Arabidopsis thaliana is a small flowering plant native to Europe, Asia, and northwestern Africa. It is widely used as a model organism in plant genetics. Arabidopsis is a member of the mustard (Brassicaceae) family, which includes cultivated species such as cabbage and radish.
It was the first plant genome to be sequenced, completed in 2000 by the Arabidopsis Genome Initiative. The most up-to-date version of the Arabidopsis thaliana genome is maintained by The Arabidopsis Information Resource (TAIR).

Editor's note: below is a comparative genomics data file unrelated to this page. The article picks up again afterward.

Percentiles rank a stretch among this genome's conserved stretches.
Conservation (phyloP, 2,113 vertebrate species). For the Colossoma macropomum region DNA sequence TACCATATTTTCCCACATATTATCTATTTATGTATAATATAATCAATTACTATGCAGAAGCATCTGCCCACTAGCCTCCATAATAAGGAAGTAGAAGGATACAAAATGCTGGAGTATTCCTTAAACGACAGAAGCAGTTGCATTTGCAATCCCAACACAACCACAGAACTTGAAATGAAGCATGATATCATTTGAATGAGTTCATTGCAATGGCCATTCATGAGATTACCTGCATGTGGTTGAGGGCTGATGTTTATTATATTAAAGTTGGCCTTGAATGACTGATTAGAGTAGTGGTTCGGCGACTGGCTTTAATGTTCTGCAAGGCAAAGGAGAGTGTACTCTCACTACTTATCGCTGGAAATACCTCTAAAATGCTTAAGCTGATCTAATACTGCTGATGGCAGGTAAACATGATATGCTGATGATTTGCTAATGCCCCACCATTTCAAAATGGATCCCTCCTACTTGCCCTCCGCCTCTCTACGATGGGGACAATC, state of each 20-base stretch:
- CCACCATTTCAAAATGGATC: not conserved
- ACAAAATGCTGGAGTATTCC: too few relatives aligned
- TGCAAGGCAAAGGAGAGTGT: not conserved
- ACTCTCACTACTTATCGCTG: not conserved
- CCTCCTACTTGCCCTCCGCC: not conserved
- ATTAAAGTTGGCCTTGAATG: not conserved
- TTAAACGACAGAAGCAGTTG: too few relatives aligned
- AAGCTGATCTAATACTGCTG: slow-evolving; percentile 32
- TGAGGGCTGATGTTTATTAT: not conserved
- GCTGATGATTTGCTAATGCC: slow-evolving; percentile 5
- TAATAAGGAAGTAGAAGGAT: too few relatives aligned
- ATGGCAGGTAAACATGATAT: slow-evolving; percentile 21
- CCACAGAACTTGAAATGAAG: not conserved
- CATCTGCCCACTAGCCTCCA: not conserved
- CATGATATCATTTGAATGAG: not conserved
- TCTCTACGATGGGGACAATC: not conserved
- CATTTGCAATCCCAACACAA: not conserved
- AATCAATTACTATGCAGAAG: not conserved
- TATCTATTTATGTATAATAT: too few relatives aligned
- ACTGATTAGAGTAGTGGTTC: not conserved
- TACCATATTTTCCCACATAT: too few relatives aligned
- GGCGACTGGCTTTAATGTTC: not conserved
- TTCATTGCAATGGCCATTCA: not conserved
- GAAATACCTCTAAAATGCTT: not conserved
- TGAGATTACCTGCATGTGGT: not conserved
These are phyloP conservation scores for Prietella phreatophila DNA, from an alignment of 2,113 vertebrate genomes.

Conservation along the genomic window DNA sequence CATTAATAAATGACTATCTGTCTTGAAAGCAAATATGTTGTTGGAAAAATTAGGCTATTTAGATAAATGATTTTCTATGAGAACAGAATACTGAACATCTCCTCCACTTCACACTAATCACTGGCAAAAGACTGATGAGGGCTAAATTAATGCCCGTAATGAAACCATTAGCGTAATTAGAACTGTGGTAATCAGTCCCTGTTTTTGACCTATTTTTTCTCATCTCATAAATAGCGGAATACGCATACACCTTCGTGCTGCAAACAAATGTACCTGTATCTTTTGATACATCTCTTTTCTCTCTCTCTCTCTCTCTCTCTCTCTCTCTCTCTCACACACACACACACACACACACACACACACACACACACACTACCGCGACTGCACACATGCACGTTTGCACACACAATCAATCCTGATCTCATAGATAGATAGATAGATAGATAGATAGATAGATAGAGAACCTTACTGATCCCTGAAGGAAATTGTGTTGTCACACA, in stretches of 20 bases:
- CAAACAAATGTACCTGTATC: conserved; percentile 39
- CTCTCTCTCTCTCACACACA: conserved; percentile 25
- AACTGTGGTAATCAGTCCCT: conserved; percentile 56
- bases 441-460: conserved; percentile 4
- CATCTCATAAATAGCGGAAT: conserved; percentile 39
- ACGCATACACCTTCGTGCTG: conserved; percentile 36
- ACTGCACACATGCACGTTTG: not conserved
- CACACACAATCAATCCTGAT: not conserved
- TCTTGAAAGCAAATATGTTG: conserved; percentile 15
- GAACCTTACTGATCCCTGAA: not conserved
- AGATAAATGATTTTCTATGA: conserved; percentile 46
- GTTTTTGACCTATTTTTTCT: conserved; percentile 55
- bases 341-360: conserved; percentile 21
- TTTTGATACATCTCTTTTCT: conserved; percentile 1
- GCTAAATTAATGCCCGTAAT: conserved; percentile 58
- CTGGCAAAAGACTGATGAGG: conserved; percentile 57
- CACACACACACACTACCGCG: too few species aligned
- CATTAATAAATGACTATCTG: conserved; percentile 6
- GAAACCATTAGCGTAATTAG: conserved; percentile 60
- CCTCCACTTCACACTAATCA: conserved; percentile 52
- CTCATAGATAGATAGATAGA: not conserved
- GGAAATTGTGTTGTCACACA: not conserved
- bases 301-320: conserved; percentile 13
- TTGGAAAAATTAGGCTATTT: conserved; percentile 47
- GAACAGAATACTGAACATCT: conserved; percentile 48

Much work has been done to find out what its 27,000 genes and 35,000 proteins do. Arabidopsis is a popular tool for understanding the molecular biology of many plant traits, including flower development and light sensing.
Images for kids
Components of pathogen recognition in Arabidopsis thaliana A schematic of PAPM-triggered immunity, to be specific recognition of flagellin by FLS2 (top left), effector-triggered immunity depicted through the recognition of avrRpt2 by RPS2 through RIN4 (top-right), microscopic view of callose deposition in an A. thaliana leaf (bottom left), an example of no hypersensitive response (HR), top, and HR in A. thaliana leaves (bottom right)
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